dog baring

Source: Greyhounds As Pets

Often, despite our best intentions, we are letting our dogs down by not giving them the guidance and direction they need. This is often because we don’t understand what our dog is trying to tell us as we don’t understand the behaviour. Learn more now.

Understanding Facial Expressions

Yawning
⦁ Unless your dog is getting ready to take a nap, this could indicate that they are feeling a bit stressed or they need to dampen down the excitement levels a bit.
Eyes looking down
⦁ Dogs generally don’t maintain eye contact like we do and in their world not making eye contact is polite.
Half-moon Eye
⦁ When a dog is looking away, with his gaze fixed on something and the whites are showing, it can be a sign of anxiety or agitation. Give them some space to calm down or check and remove the source of this behaviour.
Open mouth
⦁ This generally means the dog is content and relaxed – unless there’s food involved! If their mouth is open while you’re having your dinner, that’s them pleading with you to get their share.
Baring Teeth
⦁ This all depends on the situation and it can the sign of a submissive dog (that guilty face you’d see on YouTube videos!)
⦁ However, if this is accompanied by growling, raised hair and a defensive stance it may result in aggression.

Understanding Body Posture

Baseline Posture
⦁ A normal posture for a dog when relaxed when there is no reason get excited or anxious.

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Alert Posture
⦁ Generally, it means that the dog has not yet made up their mind if they’re going to communicate with submissive play, aggression or fear with what they’ve encountered.

Screenshot 244

 

Aggressive Posture
A dominant and confident posture meaning the dog may attack at any time. The posture will often be accompanied by growling and/or barking.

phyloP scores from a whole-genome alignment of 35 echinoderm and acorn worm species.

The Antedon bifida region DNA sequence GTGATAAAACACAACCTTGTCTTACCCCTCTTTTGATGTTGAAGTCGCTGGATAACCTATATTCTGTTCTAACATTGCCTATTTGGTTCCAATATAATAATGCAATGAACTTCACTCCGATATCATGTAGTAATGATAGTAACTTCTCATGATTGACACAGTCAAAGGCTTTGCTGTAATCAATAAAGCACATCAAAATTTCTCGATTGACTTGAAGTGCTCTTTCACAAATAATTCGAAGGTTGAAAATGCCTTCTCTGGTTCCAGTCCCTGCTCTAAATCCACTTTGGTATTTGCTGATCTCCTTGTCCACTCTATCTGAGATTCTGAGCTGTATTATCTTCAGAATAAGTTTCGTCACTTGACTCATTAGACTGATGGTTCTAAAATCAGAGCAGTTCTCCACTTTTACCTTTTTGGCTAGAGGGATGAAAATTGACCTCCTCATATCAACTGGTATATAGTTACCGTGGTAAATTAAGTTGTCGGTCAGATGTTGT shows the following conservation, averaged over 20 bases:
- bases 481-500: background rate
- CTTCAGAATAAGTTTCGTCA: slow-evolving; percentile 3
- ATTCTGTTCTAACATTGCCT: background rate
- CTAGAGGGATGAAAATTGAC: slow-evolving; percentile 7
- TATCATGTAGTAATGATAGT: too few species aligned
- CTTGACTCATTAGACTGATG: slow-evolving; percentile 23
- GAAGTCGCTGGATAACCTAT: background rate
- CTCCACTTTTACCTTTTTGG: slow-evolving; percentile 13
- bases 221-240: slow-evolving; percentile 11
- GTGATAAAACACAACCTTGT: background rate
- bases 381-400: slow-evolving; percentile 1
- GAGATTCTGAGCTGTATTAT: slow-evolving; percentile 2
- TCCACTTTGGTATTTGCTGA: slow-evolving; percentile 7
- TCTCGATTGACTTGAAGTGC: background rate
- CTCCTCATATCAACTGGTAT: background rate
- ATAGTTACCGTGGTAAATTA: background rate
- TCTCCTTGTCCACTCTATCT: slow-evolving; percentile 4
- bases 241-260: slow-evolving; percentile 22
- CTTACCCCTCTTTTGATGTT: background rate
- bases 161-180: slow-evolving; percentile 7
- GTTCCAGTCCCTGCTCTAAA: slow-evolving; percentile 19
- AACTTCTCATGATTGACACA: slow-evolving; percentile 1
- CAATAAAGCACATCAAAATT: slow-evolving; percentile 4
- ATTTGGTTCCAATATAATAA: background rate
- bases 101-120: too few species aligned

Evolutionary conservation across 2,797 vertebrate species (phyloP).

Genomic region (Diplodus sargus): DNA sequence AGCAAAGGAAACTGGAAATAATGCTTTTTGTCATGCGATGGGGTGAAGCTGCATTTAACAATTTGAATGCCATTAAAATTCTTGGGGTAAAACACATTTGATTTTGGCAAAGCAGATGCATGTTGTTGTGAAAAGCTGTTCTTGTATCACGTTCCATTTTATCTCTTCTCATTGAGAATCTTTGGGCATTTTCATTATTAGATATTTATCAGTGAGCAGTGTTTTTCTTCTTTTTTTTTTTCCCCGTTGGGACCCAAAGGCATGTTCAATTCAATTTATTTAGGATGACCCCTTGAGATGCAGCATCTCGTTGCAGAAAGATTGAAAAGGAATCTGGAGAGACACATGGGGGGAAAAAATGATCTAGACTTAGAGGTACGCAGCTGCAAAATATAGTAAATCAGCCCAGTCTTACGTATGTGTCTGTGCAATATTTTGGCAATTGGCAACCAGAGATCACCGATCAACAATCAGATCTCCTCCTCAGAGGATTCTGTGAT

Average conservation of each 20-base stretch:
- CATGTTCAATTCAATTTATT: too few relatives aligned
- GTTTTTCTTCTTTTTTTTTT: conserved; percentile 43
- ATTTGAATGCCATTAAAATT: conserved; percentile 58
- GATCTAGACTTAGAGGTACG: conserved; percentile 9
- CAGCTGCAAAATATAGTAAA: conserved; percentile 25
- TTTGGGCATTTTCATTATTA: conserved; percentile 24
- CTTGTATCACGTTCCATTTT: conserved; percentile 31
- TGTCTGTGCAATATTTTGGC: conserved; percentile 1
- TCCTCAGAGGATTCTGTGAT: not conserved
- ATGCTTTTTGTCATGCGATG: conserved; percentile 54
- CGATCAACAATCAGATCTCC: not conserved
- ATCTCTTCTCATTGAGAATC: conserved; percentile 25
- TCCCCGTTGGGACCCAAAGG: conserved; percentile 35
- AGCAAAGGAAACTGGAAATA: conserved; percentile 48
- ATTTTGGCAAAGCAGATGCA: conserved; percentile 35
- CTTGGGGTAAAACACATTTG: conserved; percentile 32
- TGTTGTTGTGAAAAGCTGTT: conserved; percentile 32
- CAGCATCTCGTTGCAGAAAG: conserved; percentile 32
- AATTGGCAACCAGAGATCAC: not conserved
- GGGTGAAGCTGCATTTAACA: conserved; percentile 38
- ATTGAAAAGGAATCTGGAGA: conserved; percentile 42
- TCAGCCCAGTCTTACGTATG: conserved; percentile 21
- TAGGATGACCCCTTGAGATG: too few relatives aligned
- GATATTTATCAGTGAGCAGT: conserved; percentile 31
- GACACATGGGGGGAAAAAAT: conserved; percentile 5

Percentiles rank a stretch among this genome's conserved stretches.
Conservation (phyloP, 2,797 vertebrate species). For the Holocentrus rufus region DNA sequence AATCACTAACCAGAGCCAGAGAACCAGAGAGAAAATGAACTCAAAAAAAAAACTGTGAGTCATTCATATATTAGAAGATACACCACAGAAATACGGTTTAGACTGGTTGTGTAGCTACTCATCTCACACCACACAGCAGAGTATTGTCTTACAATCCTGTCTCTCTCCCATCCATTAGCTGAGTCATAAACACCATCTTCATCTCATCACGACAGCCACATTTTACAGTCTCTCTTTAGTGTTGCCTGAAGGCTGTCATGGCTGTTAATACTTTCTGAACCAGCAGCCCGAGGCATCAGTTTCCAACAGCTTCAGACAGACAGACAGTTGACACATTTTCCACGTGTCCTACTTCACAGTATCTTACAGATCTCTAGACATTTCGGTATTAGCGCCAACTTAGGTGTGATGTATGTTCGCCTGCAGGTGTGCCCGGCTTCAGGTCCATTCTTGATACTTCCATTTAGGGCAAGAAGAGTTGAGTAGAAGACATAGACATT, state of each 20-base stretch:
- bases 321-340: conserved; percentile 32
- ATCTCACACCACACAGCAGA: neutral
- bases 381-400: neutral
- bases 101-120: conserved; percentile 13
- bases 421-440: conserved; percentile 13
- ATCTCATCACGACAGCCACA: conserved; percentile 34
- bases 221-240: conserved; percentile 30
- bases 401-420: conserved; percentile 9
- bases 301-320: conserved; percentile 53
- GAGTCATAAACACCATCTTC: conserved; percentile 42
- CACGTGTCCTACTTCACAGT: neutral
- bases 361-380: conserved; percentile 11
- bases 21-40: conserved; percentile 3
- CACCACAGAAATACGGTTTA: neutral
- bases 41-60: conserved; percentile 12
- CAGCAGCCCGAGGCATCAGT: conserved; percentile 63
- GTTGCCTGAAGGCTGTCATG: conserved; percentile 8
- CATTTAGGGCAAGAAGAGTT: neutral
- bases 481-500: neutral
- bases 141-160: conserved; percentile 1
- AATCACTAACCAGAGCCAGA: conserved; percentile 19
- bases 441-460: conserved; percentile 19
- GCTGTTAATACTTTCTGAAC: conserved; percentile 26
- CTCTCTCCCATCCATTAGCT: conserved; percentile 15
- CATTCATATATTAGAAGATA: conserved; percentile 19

Screenshot 243

 Fear Posture
A frightened dog has the potential to become an aggressive dog and people have been bitten in these circumstances. Dogs are especially likely to bite if cornered.

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Active Submission
⦁ Some submission gestures exhibited by dogs are considered obnoxious by humans but remember this is a dog’s way to communicate that you are their leader/or that they see another dog as superior.

Note: forehead is spelt wrong in the pic

Screenshot 246

Passive Submission
⦁ The most submissive posture for a dog. These signals are learned at a young age during the process of cleaning by the mother. In this situation, the tail is held lower than the body and direct eye contact is avoided.

Screenshot 247

Understanding Tails & Ears

Tails       
                                                                        
Dog Tail Wagging
⦁ It is often said that a tail wagging means the dog is happy, but in reality, it only means that the dog is interested in the interaction.
⦁ Only in combination with other body language signs can you be sure if your dog is happy or anxious. 
Stiff Tail Wagging
⦁ If your dog is tense and their tall is moving stiffly from side to side, it is usually a sign of aggression. 
 
Tail Between Legs
⦁ This signifies that your dog is anxious or scared. Depending on their overall posture and body language, this has the potential to escalate to defensive aggression. 
 
 Ears 
 
Dog Ears Back
If your dog’s ears are gently pulled back and it’s accompanied by a wagging tail, this generally means they’re feeling friendly and up for some fun.
However, if their ears are flat and pinned back or to the side, this generally means they’re scared.

Ears Pointed Up
⦁ Pointed ears are very common when a dog is curious or on the alert about something.
 
Dropped Ears 
⦁ Your dog is either happy or nervous, so you’ll need to read other signs
⦁ However, if your dog’s ears are pinned tight it usually means they’re nervous.
 

Understanding Woofs

The meaning of pitches
⦁ These usually indicate threats, anger and the possibility of aggression. It essentially means “Stay Away from Me”.
⦁ High pitch sounds generally mean the opposite and indicate that they’re asking to be allowed to come closer or that it’s safe to approach.

The meaning of durations
⦁ The longer the sound, the more likely is that the dog has made a conscious decision about the nature of what he is reacting to and his next behaviours.
⦁ If the growl is in shorter bursts, and only held briefly, it likely indicates that the dog is worried about whether it can successfully deal with the situation.

The meaning of frequency
⦁ Sounds that are spaced out or not repeated usually indicate a lower level of excitement.
⦁ Multiple bursts and multiple repetitions means that the dog feels the situation is important or even a potential crisis.

References

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